2011 Wooden Boat Festival this weekend

Again this Saturday April 23rd at Eagle Rock Lodge on the banks of the McKenzie River. The address is 49198 McKenzie Hwy, Vida, OR. and the sign on the highway is between mile marker 34 and 35. The show is free to anyone that wants to come and the time is from 11:00am to 5:00pm. If you are bringing a boat please show up between 8:00am and 10:30am so we can get you moved to the lawns by the river. Lunch will be offered by the McKenzie River Guides Association as a fund raiser so come hungry!

2011 McKenzie River Wooden Boat Festival poster


The History of the McKenzie Drift Boat can be traced to the very river that bears its name. As early as 1910, Fishing Guides began running the
McKenzie River and they found the need for a more durable boat than the 20′ scows used at the time. By the 1920’s the first light board (spruce) and batten riverboat was being plied in Oregon Rivers such as the Rogue and McKenzie. These boats were smaller and lighter than traditional boats and proved more maneuverable.

Torkel Gudmund ‘Tom’ Kaarhus, an early Eugene, Oregon resident had developed skills necessary to make fine furniture and boats. His love of fishing drew him to the McKenzie River and ultimately to boat building. In fact, as a planer, at a Eugene lumber mill it was he who milled the spruce planks for some of the first light board and batten boats. It was soon after World War I that a new building material became available that revolutionized the boat building process, plywood.

In the 1940’s ‘Tom’ Kaarhus built and sold the first square ended style McKenzie Drift Boat. The early McKenzie River Drift Boats began a transition at the hands of guide and boat builder Woodie Hindman. Woodie became interested in the McKenzie, its fishery and the boats. Woodie’s boat building career began in 1935 under the tutoring of Kaarhus. By 1941 Woodie had built his own shop in Springfield, Oregon and began building boats full time.

It is believed Woodie’s 1939 trip to the Middle Fork of the Salmon River led to a new design, the ‘double-ender.’ This design became Woodie’s boat of choice. The boat’s popularity was tied to its functionality. It was a charm to row due to the accentuated rocker. It would pivot on a dime. This boat sports the most extreme rocker of the early McKenzie’s. Its crescent lines are lovely. As Woodie noted in one of his diaries, the lines had a purpose: “…to resemble the crescent shapes of the waves …” This boat became the choice of many Oregon River Guides in the 1940’s.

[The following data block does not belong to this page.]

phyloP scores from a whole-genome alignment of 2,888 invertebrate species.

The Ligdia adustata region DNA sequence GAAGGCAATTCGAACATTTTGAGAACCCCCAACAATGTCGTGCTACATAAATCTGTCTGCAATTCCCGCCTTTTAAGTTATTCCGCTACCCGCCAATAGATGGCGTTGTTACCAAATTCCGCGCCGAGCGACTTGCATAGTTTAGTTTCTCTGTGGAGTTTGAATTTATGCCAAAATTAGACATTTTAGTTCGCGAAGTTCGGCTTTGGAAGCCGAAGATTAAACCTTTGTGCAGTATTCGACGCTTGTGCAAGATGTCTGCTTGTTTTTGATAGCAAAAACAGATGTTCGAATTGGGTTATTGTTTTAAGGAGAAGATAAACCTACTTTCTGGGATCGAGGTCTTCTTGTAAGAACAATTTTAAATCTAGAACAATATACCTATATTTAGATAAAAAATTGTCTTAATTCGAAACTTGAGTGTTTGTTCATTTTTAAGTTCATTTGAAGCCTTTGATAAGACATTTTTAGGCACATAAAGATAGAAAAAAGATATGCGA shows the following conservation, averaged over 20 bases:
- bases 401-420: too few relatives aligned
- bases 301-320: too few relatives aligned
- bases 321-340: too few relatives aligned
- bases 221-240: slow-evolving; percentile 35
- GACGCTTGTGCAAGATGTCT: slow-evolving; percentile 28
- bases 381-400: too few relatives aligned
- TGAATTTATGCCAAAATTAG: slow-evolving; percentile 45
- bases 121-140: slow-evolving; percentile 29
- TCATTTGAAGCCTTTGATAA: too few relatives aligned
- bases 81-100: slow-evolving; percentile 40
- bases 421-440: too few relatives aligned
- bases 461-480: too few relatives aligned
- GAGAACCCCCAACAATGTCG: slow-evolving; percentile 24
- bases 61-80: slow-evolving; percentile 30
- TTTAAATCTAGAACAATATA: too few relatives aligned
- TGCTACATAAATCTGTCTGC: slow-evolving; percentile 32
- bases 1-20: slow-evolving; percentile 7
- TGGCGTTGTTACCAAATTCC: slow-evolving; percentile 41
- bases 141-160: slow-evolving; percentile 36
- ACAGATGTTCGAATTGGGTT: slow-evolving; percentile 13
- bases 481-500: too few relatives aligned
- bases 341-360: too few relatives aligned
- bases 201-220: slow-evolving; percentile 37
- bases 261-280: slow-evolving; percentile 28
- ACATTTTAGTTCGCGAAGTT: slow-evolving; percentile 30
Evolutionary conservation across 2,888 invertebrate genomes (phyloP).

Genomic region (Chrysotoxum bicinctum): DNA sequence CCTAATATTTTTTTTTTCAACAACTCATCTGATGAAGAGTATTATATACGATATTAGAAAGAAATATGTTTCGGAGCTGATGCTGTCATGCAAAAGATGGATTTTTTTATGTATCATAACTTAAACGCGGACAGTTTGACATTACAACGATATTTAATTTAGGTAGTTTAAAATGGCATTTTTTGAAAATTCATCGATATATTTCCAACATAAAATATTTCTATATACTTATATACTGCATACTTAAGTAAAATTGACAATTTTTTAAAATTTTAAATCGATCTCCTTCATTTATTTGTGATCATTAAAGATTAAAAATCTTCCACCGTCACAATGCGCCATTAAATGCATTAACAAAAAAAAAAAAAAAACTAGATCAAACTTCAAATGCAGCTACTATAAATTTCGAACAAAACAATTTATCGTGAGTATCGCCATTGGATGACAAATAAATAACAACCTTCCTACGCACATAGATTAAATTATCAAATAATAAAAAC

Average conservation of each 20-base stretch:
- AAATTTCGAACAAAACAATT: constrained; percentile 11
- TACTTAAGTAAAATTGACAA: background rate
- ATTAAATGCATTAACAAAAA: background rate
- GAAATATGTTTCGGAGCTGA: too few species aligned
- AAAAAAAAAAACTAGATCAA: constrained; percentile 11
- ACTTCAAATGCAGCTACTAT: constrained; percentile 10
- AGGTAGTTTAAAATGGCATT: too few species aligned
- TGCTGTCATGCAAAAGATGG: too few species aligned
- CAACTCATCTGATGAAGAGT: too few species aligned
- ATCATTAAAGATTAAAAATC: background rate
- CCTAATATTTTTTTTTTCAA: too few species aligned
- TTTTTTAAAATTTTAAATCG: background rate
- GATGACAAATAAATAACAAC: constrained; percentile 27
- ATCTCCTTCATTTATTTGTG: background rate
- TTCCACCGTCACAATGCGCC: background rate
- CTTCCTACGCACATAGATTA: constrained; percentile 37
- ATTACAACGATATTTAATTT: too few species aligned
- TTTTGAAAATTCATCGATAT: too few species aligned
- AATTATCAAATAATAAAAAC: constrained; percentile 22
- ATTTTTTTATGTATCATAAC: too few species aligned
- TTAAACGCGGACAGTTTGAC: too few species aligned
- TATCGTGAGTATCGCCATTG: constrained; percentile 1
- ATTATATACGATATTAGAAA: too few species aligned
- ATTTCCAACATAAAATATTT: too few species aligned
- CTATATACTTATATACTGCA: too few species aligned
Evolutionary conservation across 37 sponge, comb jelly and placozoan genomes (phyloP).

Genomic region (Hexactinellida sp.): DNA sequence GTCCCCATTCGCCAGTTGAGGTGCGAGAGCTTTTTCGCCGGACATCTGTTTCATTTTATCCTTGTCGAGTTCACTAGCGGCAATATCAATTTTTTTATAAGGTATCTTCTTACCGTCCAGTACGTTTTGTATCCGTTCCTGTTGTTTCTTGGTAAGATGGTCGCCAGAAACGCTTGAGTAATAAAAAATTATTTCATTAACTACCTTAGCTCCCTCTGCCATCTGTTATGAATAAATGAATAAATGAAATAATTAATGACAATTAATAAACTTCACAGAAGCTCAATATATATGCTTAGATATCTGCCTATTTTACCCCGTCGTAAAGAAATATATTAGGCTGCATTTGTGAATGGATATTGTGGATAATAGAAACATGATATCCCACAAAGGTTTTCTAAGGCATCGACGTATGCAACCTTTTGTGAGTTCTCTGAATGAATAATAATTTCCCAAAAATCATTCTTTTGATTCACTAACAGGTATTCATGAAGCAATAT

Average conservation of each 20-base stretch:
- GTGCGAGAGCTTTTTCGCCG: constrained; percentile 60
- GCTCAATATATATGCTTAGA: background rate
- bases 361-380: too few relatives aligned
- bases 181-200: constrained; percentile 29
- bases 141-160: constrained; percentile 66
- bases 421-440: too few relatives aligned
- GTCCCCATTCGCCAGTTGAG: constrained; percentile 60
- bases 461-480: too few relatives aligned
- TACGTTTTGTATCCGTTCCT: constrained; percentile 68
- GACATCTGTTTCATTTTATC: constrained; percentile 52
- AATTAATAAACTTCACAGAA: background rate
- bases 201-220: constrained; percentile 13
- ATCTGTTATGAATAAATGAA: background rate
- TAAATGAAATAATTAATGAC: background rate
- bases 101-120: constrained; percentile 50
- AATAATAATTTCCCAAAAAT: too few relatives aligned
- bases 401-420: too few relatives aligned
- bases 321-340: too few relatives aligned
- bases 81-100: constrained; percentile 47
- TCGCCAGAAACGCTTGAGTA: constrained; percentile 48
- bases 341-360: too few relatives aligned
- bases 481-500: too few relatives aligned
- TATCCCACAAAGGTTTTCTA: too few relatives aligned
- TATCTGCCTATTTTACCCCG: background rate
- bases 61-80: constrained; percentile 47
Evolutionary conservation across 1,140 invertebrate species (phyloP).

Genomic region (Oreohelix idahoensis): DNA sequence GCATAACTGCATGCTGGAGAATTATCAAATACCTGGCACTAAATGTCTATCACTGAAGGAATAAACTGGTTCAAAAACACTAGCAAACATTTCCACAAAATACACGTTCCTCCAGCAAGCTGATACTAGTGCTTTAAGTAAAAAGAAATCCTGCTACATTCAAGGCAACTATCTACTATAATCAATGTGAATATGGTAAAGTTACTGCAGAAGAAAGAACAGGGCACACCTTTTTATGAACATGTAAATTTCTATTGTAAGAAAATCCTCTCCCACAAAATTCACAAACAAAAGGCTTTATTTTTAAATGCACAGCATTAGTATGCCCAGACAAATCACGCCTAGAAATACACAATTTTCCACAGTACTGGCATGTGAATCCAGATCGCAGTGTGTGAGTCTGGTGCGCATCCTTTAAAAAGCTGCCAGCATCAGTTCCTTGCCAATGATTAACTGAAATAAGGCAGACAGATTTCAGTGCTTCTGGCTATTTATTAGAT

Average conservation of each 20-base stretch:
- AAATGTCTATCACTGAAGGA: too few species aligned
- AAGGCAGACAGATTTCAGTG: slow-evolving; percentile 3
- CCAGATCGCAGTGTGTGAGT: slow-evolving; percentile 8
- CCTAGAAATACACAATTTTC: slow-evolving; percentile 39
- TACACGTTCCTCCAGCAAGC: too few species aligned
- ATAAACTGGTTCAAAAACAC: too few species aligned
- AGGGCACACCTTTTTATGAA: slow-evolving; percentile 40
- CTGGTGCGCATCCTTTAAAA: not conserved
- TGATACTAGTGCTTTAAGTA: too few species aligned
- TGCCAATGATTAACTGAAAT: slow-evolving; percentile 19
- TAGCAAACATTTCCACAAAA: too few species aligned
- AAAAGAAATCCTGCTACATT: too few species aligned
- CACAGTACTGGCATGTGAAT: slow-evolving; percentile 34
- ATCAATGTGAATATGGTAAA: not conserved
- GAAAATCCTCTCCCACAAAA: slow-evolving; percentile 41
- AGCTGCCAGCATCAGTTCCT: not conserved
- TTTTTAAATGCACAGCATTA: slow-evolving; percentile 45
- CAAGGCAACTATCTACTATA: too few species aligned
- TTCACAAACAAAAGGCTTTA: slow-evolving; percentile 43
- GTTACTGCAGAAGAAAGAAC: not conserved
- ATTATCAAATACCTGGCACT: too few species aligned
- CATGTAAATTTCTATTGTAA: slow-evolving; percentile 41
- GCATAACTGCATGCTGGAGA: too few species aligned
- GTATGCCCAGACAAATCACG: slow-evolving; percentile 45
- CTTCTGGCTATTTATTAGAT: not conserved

In 1946 Woodie modified the double-ender. He removed the up river bow and replaced it with a small tombstone type rear transom. Oregon River Guides at this time, being tired of rowing the lower stretches of the Rogue and Umpqua rivers asked Woodie built a double-ender with a small transom so they could hang a motor off the transom to move more quickly through the slow tide waters. It was this boat that set the standard for all subsequent McKenzie Style Drift Boats. It also resolved questions and debates about which end of the boat was the bow and which end was the stern.

Legendary McKenzie drift boat builder, Keith Steele built several thousand drift boats over the course of his career, a career that began in the mid to late 1950s and ended with his untimely death in 1995. As with most of the McKenzie River boat builders he was self taught but had the advantage, as a young man, to rub shoulders and work with people like John West, Veltie Pruitt, Tom Kaarhus and Woodie Hindman.

Steve Steele, Keith’s son continues to build these boats in his shop in Albany, Oregon and in the town of Nimrod, McKenzie River Oregon, the Greg TatmanMcKenzie driftboat is also being built full time.

Today the McKenzie Drift Boat is made out of many different materials, Wood, Fiberglass and Aluminum. Wood, its beautiful lines, glides quietly through the water, yet requires yearly maintenance. Fiberglass, though durable and quiet, is heavy, which can help keep the boat from swaying and yaw in windy weather. Aluminum, though noisy, requires little maintenance and proves very maneuverable in rough water.

The maneuverability and durability of this boat is remarkable. Able to maneuver through rocky rapids and cut through high river waves, the
McKenzie Drift Boat is the standard for all Oregon River Fishing Boats.

Some information provided in part from http://www.riverstouch.com/
Thanks to Roger Fletcher

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